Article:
One of the most impressive directing debuts I’ve seen this year is Bartlett Sher’s clear, concise and extremely moving drama Oslo, a movie that distills complex themes and conflicts into a remarkably accessible and riveting political suspense film. Adapting his own Tony Award-winning play, screenwriter J.T. Rogers tells the true story of the secret back-channel talks and unlikely friendships between a small group of Israelis, Palestinians, and a Norwegian couple acting as facilitators that led to the 1993 Oslo Peace Accords. The script is a model of elegant structure, weaving precise journalistic details into a sophisticated ensemble character study in…  Read more

    On Jun 1, 2021
    By on Jun 1, 2021Columns
  • Sitcom Boot Camp: Matt Shakman on WandaVision

    In a world where most episodic directors tend to specialize in hour-long dramas or half-hour comedies—and some specialize even further within those formats, becoming known for procedurals or prestige dramas or multi-cam sitcoms—Matt Shakman might be the most versatile filmmaker working in television today. He has directed one of the funniest comedies on TV (It’s Always Sunny in Philadelphia), one of the largest scale and most popular premium cable series (Game of Thrones) and was behind some of the best episodes of Succession, Fargo and Mad Men. As comfortable with network crowd-pleasers like The Good Wife as he is at the…  Read more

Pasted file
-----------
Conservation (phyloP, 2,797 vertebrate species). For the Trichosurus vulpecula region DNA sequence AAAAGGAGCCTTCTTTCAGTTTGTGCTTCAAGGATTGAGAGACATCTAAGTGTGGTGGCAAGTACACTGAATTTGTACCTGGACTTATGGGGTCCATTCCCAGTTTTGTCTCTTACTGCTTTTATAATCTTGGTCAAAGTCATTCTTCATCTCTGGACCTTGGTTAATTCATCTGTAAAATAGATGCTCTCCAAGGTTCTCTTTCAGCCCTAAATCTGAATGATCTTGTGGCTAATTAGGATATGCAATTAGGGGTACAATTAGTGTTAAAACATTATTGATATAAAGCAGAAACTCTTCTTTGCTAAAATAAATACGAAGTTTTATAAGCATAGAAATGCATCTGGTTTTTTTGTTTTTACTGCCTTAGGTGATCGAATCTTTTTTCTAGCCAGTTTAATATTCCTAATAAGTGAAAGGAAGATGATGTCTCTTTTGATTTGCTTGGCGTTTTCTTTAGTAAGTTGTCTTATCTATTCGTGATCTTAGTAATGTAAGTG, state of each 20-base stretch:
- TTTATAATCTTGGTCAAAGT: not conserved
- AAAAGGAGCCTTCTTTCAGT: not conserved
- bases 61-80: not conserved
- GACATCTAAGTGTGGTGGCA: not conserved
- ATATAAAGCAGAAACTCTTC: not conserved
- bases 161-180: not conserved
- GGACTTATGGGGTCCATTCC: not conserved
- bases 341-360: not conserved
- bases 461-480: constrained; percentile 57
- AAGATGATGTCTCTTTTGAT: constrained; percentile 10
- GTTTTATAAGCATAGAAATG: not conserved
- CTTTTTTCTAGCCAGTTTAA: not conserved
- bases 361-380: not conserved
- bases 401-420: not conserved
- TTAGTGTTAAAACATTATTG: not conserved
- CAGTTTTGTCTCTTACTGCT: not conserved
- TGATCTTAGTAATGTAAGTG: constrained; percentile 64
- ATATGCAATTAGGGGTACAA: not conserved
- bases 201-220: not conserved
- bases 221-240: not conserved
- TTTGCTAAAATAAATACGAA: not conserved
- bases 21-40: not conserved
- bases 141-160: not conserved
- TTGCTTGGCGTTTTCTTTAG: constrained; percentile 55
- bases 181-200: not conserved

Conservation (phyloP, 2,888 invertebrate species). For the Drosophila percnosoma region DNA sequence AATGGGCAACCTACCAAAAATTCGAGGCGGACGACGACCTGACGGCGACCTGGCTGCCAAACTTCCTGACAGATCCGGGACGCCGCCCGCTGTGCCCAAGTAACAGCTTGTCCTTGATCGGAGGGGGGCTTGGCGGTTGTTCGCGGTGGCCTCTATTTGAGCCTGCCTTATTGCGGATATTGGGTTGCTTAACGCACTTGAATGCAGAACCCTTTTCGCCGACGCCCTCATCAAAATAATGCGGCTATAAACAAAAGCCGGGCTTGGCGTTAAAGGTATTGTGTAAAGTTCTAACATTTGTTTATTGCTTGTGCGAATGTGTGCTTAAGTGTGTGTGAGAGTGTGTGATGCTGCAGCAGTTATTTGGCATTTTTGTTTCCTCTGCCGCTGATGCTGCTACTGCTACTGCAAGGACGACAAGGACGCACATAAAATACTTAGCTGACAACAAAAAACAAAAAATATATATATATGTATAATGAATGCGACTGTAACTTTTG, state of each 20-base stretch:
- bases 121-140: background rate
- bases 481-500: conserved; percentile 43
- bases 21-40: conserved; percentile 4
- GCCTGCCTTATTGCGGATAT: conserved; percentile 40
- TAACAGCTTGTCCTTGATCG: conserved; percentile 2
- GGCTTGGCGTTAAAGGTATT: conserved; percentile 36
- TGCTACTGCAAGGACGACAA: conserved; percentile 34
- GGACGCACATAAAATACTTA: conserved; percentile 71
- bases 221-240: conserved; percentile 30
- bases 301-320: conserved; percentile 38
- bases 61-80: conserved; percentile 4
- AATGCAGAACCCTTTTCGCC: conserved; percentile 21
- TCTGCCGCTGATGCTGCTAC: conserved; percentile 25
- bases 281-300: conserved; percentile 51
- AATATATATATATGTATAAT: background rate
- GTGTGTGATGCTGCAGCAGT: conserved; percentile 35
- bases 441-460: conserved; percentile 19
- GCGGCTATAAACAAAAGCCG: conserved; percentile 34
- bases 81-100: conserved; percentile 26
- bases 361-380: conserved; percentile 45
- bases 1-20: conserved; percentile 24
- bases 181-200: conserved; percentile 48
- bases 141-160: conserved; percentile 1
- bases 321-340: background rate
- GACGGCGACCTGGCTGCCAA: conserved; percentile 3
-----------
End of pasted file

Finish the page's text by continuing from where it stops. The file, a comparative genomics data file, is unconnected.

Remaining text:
On May 27, 2021
    By on May 27, 2021Columns
  • “The Marvel Paradigm is to Come at It Like a Movie”: Kari Skogland on The Falcon and the Winter Soldier

    Director Kari Skogland has long been a master of tonally complex television, having helmed episodes of The Handmaid’s Tale, Boardwalk Empire, The Walking Dead and many other beloved series; she also executive produced and directed several episodes of one of the best limited series of the last ten years, the Showtime Roger Ailes drama The Loudest Voice. Yet the best work of her career is her most recent, as the director of all six episodes of Marvel’s Disney+ series The Falcon and the Winter Soldier. An extraordinarily ambitious expansion of the Marvel universe that takes full advantage of the opportunities television…  Read more

    On May 25, 2021
    By on May 25, 2021Columns
  • “Before Directing, I Never Truly Understood Just How Exhausting and Taxing the Filmmaking Process Is”: David Weil on Solos